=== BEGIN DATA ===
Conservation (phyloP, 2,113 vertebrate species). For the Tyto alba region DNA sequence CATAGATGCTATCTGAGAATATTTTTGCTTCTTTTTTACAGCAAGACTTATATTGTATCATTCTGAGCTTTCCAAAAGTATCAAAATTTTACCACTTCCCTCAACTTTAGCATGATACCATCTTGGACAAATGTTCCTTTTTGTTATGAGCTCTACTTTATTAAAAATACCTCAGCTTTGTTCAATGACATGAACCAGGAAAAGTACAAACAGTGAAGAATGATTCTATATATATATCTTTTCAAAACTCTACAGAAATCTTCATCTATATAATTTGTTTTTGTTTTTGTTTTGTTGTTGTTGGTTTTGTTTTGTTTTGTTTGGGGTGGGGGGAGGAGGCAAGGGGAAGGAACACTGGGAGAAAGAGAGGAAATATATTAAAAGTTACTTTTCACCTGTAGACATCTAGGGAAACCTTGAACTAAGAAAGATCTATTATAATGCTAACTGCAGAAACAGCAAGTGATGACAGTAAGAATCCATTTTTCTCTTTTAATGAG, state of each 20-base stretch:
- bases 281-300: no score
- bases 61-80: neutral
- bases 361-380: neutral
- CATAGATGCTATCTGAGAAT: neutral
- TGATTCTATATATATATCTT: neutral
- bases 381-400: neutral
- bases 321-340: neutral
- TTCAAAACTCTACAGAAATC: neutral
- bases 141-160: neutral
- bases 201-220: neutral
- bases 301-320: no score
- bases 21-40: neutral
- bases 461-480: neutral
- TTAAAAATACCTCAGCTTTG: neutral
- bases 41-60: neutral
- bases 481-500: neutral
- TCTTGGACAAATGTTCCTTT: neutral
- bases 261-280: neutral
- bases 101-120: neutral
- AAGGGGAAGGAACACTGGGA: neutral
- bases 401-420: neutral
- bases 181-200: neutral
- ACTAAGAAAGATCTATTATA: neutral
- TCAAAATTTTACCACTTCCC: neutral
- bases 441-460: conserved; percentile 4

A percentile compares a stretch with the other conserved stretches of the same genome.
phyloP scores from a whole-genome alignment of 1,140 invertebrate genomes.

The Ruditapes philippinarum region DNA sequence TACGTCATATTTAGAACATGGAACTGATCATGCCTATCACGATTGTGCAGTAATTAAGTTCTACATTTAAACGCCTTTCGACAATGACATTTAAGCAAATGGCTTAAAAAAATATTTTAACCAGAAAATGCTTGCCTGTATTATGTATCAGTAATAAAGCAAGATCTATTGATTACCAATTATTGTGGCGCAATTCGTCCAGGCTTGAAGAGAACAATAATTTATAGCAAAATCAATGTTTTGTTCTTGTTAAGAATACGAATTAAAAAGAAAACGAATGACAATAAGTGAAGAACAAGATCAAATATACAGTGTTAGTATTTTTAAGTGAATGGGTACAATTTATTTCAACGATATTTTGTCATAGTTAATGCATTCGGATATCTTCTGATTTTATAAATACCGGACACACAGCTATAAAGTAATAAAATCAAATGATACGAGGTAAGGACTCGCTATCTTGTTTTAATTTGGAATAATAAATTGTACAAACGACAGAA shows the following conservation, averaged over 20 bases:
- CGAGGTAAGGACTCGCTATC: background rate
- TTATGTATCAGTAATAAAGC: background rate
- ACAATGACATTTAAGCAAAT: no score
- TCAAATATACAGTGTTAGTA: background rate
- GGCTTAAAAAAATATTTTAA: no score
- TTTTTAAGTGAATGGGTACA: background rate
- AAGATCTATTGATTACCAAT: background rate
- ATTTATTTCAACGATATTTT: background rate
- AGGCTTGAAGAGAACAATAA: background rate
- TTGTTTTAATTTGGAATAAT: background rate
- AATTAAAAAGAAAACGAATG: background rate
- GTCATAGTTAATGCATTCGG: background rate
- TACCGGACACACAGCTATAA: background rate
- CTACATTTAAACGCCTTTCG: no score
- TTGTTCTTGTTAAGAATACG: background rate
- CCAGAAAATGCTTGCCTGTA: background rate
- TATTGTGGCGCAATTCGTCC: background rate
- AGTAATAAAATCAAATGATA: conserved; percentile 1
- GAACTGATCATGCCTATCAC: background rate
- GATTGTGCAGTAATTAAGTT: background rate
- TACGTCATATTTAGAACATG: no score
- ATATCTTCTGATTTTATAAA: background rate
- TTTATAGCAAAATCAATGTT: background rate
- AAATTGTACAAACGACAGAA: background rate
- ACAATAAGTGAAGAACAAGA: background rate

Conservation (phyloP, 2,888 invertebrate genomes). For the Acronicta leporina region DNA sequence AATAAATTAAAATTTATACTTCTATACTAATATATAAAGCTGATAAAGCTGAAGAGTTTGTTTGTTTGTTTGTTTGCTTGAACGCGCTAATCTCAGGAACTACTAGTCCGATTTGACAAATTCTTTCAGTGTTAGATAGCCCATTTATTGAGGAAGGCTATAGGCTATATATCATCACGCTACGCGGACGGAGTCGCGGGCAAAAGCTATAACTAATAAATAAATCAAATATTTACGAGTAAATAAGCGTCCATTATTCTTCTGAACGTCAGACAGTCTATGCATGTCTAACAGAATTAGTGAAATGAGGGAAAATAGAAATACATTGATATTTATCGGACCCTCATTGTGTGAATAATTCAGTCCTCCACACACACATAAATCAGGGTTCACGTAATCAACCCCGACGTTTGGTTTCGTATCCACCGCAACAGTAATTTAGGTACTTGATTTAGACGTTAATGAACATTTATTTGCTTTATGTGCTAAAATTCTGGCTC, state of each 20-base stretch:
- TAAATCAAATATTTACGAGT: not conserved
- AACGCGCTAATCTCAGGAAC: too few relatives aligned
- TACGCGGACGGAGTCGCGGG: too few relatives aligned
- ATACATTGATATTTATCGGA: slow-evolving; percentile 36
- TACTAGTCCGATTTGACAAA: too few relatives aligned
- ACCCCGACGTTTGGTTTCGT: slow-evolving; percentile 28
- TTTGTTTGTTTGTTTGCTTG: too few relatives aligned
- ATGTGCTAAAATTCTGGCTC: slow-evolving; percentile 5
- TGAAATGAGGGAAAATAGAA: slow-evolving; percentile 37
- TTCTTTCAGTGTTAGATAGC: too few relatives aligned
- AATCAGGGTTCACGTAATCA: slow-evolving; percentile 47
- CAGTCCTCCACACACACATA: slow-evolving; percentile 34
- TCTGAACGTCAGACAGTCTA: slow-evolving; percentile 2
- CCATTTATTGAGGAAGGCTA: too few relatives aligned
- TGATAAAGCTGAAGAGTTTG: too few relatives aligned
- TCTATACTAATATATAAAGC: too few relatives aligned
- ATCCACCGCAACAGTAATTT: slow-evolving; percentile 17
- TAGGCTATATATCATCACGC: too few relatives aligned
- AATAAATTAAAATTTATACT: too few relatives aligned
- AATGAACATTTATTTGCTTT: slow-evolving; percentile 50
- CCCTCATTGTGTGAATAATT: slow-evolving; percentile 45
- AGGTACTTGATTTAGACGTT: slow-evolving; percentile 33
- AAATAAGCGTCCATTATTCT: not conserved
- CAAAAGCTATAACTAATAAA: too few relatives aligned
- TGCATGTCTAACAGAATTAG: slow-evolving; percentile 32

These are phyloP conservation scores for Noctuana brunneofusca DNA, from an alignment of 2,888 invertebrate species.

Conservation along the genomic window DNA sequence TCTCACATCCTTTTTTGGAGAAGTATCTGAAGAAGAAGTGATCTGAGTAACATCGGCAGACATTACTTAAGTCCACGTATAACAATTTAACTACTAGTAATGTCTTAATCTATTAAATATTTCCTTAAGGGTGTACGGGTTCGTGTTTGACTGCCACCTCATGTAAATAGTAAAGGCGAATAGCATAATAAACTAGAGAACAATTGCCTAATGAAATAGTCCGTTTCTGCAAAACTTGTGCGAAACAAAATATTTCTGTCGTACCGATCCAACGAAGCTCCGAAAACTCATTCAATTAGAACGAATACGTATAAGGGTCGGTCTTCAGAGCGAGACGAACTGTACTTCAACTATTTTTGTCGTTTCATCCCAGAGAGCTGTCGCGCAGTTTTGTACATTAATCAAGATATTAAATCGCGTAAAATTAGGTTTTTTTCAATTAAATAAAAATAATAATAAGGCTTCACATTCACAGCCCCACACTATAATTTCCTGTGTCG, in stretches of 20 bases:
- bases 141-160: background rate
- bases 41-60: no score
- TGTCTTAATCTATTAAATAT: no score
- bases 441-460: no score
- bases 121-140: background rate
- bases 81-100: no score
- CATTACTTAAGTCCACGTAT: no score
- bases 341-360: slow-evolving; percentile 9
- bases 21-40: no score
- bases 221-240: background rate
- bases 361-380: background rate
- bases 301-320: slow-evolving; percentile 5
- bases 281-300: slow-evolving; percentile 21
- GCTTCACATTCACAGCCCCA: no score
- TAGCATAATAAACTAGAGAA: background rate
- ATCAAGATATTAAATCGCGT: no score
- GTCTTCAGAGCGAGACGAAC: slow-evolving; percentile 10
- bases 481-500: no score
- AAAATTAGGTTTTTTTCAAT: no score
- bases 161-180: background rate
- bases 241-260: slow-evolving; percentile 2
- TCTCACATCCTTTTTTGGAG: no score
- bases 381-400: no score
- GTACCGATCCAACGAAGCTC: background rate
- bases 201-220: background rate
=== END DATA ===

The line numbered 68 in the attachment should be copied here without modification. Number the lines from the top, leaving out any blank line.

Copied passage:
- TCTGAACGTCAGACAGTCTA: slow-evolving; percentile 2